* On the two federal sites have lost the funding yesterday, how will the state be paying for those to stay open?…

We’re going to maintain those sites and you know there has been COVID relief dollars provided by the Federal CARES Act. And so we’ll be using some of those dollars to maintain those sites we obviously can’t use federal personnel anymore. Once those sites are the at least the federal government pulls out of those sites, we’ll be using state contracted providers to manage those sites but it’s very important to us to maintain sites and to grow the number of sites where we’re providing testing especially free testing.

* A study came out today saying that food service jobs are down over 40% due to the strictness of the reopening plan speaking with restaurants in Central Illinois, they say it is hard to hire back for a couple of reasons. One of them being the minimum wage rising on July 1. Has there been any thought of trying to suspend that pay raise to a later date?…

No.

We have a lot of challenges in the state, but one of them is people living in poverty and working at the very low minimum wage that we’ve had. We are working very hard to help our businesses get restarted to open up more you’ve seen me work at this every day we’ve provided relief funds for small businesses across the state. And we’re going to continue to do that but it’s not to the detriment of the people who are working class people in our state it’s to the benefit of them.

* Is Chicago defying the state’s rules by allowing gatherings up to 100 people outside? Have you talked to Mayor Lightfoot about this?…

She has not called me about this. It’s very clear our state has set guidelines and every municipality has the obligation to follow the guidelines, or they can put in guidelines that are more strict than the ones that we’ve set out, but not less strict. So I think that’s known by the city and understood by really all municipalities across the state.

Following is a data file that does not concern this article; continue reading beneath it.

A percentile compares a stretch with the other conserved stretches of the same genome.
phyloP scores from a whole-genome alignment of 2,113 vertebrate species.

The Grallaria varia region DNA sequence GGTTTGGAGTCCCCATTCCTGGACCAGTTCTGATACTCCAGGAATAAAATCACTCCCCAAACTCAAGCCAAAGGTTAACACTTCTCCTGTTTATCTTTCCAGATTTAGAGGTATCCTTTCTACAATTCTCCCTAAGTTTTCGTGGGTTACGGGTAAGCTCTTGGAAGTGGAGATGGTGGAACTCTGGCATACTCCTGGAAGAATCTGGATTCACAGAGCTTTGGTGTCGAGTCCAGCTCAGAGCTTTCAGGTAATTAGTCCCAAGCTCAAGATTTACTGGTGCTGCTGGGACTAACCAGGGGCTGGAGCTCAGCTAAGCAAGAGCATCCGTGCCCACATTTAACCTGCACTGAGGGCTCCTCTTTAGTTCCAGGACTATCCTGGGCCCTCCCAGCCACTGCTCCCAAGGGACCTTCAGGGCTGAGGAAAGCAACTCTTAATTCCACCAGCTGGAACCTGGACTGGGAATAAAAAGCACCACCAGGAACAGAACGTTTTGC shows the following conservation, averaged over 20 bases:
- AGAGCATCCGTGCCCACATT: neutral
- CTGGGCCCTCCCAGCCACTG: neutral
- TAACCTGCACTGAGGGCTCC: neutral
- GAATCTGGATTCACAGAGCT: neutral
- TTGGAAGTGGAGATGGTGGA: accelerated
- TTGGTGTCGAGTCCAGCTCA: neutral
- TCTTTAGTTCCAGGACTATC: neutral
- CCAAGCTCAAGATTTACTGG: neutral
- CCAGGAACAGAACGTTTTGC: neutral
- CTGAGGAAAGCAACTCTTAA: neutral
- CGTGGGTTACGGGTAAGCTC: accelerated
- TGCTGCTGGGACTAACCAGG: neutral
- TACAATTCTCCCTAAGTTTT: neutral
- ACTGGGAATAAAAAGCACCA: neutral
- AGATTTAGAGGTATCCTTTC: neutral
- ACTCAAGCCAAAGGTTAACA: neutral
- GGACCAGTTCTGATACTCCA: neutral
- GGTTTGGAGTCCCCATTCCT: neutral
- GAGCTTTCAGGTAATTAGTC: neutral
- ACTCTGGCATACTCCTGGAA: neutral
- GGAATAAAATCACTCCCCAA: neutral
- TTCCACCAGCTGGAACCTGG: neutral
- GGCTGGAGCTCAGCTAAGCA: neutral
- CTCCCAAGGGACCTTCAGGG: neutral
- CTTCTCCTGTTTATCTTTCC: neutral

* Amid protests over police brutality and gun violence in Chicago, do you think the city needs police reforms? I know you’ve talked about police reform efforts, but she’s talking about the city specifically…

Yes, I mean I would direct this across the state, but if you’re asking specifically about the city of Chicago, of course we need police reforms, because any question about that… I have stood together with people to protest over that very issue. We have, to address police accountability, we have to address criminal justice reform, something I’ve been working on since day one of my administration and that I worked very closely with the Lieutenant Governor on. And then of course we’ve got to work on investing in our black and brown communities all across the state and that’s something I’ve been doing since day one as well although more recently we’ve been through the federal CARES act, we’ve been able to provide COVID-19 dollars to many of those communities because, unfortunately, in addition to the racial injustice that’s been experienced for hundreds of years in this country by those communities. It’s also being experienced specifically by those communities from COVID-19, which happens to attack Latino communities and Black communities to a larger extent than other communities across the state.

* Gaming reopening…